Contrast ultrasound could reduce unneeded prostate biopsies

March 9, 2009

A protocol involving contrast-enhanced ultrasound could better target tumors and reduce the number of unnecessary prostate biopsies, according to a pair of studies presented Sunday. One of the studies involved more than 2000 patients.

A protocol involving contrast-enhanced ultrasound could better target tumors and reduce the number of unnecessary prostate biopsies, according to a pair of studies presented Sunday. One of the studies involved more than 2000 patients.

The use of tumor vascularity was evaluated as a strategy for more precisely identifying the location of prostate tumors for biopsy. In studies from China and Austria, researchers imaged patients with contrast ultrasound and used the information to target biopsies. They found generally that contrast ultrasound provided more precise locational information than is available with unenhanced gray-scale ultrasound.

Both studies compared contrast and noncontrast gray-scale ultrasound and looked at the biopsy yield for the scans. They found sensitivity levels of greater than 80% for the contrast scans. Power Doppler can image vascularity, but the flow is too slow to be really useful, a problem that can be overcome by adding microbubble contrast, said Dr. Leo Pallwein of the Medical University of Innsbruck.

His study included results from 2008 men with elevated prostate-specific antigen levels from a screening population. It pitted gray-scale ultrasound with a systematic biopsy approach against contrast-enhanced power Doppler used to target specific areas for biopsy.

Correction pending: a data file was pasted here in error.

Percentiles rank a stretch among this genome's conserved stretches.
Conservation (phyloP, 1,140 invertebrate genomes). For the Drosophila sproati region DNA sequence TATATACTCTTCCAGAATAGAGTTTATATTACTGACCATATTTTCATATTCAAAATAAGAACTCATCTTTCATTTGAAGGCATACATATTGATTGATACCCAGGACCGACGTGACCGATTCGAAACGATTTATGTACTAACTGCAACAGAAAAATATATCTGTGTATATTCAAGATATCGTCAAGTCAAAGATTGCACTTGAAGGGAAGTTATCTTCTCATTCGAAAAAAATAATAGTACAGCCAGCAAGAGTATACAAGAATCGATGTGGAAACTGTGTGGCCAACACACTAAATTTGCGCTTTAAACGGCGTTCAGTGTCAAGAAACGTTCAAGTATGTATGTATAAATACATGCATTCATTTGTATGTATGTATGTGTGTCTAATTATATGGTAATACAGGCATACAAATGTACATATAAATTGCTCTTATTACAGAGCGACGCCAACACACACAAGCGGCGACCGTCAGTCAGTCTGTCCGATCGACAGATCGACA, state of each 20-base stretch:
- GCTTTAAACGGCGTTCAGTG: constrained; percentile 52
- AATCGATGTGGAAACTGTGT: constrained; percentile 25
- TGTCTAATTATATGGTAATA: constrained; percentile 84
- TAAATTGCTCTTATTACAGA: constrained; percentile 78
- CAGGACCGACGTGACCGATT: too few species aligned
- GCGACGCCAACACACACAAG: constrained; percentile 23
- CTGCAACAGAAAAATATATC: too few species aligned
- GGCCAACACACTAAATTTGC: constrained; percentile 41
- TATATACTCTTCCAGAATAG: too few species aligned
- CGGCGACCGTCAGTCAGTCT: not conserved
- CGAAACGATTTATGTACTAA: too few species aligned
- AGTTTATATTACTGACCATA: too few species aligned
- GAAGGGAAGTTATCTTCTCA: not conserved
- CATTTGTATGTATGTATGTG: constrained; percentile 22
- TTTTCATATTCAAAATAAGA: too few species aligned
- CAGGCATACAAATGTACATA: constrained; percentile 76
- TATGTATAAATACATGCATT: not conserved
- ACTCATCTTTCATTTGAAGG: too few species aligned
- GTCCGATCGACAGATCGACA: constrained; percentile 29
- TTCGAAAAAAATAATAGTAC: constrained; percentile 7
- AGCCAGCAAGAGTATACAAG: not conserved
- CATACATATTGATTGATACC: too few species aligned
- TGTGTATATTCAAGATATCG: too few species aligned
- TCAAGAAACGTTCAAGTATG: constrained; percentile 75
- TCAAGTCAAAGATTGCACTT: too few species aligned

Biopsies based on the contrast scans resulted in a sensitivity of 85.2%. Biopsies based on the systematic approach under gray-scale scanning had a sensitivity of 73.3%. Looking at the population as a whole, the contrast-guided scans resulted in an average of five biopsy cores per patient with a positive yield of 10.8%. The gray-scale scans with a systematic biopsy approach resulted in 10 cores per patient with a positive yield of 4.5%.

The study from Jio Tong Universty in Shanghai included 65 patients. It compared gray-scale, power Doppler, and a contrast strategy the researchers called microflow imaging. Based on the biopsy site, sensitivity and accuracy figures were, respectively, 80% and 83.1% for contrast ultrasound, 46.9% and 76.8% for gray-scale, and 37.4% and 74.6% for power Doppler, according to Dr. Feng Hua Li.

Limitations of the contrast technique include cost (€30 to €60), training, the need for an injection, and false positives resulting from conditions such as prostatitis. Still, considering that more men are undergoing PSA testing and more biopsies are being scheduled, ways to limit the number of negative biopsies performed are worthwhile, Pallwein said.

At Innsbruck, the protocol for men with high PSAs is a contrast ultrasound scan, biopsy of areas of suspicion, and, if the biopsies are negative, short-term follow-up, Pallwein said.